It occupies a habitat similar to that of the Chital of India: open dry and mixed deciduous forests, parklands, and savannas. It is a close relative of the larger sambar deer. It is moderately hunted in eastern Australasia.
Rusa deer have established populations in remote islands, probably brought there by Indonesian fishermen. They adapt well, living as comfortably in the dry Australian bush as they do in their tropical homelands. This trait is shown well in the more frequent encounters on the fringes of Wollongong and Sydney, and in particular in the Royal National Park, indicating steadily growing numbers and strong herds.
Javan rusa breed around July and August in a period known as the rut. At this time stags battle for dominance and breeding rights, contesting them by calling in a loud shrill bark and physical contact with the antlers. Calves are born at the start of spring. Maturity is attained in three to five years, depending on conditions and habitat.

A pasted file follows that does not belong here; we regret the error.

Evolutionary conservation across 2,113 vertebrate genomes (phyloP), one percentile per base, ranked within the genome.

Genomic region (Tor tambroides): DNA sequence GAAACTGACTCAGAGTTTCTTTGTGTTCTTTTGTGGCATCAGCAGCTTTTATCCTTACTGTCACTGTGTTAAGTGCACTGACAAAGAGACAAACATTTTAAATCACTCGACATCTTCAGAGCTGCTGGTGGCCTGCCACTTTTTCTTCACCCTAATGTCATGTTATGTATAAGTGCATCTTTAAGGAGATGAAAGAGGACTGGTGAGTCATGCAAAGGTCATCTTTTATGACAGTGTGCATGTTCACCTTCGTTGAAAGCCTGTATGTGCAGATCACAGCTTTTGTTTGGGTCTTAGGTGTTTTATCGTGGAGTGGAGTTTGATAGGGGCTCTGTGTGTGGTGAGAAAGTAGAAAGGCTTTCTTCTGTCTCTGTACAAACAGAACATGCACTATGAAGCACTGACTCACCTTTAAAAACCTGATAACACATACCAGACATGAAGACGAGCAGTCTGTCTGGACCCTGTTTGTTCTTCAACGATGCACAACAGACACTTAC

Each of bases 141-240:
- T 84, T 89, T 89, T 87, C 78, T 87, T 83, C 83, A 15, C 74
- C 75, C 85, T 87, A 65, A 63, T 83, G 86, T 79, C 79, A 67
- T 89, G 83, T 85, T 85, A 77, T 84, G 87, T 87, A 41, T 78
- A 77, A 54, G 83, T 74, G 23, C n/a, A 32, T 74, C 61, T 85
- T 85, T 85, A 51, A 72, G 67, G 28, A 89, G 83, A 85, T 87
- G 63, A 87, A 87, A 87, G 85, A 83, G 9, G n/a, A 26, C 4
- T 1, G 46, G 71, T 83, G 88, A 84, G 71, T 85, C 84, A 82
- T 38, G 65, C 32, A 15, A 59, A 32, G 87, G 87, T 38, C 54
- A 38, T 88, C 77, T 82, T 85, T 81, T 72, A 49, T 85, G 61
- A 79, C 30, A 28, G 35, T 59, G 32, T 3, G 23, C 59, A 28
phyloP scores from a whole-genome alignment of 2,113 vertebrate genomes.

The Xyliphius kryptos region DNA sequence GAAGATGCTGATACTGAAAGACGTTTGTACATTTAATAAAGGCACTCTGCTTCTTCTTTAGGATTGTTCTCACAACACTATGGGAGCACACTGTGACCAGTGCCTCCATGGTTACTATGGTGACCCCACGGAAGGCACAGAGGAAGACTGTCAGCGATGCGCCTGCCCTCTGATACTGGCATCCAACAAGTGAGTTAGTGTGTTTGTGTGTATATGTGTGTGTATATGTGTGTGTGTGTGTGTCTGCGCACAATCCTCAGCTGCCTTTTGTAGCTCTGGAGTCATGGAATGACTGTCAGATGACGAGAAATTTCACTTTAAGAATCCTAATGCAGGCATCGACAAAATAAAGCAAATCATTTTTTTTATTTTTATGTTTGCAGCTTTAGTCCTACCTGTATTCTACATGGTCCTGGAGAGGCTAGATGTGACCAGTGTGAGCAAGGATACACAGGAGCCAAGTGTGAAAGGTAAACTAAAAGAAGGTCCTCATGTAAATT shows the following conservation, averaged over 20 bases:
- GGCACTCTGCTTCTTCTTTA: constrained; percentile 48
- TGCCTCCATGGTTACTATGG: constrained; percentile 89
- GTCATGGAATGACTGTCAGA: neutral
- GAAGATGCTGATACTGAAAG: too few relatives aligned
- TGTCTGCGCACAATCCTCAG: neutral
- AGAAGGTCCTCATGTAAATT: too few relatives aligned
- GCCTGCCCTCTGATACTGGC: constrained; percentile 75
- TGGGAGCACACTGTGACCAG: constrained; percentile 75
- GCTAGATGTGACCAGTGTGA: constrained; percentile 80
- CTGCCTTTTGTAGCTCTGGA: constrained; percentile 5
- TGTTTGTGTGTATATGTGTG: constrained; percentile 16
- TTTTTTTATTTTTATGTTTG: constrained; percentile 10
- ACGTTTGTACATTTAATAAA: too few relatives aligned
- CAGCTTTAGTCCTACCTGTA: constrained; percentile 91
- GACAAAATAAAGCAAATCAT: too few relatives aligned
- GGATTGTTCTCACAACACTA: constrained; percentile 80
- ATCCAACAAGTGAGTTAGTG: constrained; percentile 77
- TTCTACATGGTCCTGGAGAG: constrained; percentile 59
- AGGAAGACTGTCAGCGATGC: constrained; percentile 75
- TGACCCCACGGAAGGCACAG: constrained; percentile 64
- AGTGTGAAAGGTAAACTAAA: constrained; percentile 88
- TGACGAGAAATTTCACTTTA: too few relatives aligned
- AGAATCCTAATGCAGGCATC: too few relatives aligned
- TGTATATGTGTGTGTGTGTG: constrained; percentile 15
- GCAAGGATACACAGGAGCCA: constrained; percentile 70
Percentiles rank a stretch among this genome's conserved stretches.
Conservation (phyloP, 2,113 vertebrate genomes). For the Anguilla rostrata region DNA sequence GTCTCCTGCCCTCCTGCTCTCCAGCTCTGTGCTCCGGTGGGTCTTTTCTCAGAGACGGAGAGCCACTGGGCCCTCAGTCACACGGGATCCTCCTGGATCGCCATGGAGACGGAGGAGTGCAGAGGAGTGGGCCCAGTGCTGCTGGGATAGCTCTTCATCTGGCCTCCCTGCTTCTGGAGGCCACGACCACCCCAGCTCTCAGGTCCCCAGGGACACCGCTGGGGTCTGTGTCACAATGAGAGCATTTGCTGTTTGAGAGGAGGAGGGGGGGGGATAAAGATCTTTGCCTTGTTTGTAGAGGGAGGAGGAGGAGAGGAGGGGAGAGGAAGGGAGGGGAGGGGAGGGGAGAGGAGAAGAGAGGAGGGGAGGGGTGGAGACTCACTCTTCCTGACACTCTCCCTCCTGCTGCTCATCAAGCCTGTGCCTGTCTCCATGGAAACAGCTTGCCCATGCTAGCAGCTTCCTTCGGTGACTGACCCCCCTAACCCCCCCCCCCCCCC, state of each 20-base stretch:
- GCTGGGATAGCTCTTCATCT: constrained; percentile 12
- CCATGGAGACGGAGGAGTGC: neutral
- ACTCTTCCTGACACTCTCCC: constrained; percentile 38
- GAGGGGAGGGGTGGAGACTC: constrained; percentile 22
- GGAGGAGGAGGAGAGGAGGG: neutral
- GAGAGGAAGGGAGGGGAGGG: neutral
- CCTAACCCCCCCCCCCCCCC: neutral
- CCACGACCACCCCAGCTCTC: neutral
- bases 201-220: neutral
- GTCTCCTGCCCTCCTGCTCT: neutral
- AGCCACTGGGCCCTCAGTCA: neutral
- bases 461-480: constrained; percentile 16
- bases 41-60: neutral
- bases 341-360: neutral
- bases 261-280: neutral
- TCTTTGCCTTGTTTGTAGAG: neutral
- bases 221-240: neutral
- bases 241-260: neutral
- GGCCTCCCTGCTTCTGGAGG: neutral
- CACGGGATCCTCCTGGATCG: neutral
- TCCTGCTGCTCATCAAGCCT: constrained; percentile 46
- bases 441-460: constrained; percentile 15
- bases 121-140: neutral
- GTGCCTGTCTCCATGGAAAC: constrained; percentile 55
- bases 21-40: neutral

^ abHedges, S., Duckworth, J.W., Timmins, R.J., Semiadi, G. & Priyono, A. (2008). Rusa timorensis. In: IUCN 2008. IUCN Red List of Threatened Species. Retrieved 9 April 2009. Database entry includes a brief justification of why this species is of vulnerable.
^LONG JL 2003. Introduced Mammals of the World: Their History, Distribution and Influence (Cabi Publishing) by John L. Long (ISBN 9780851997483)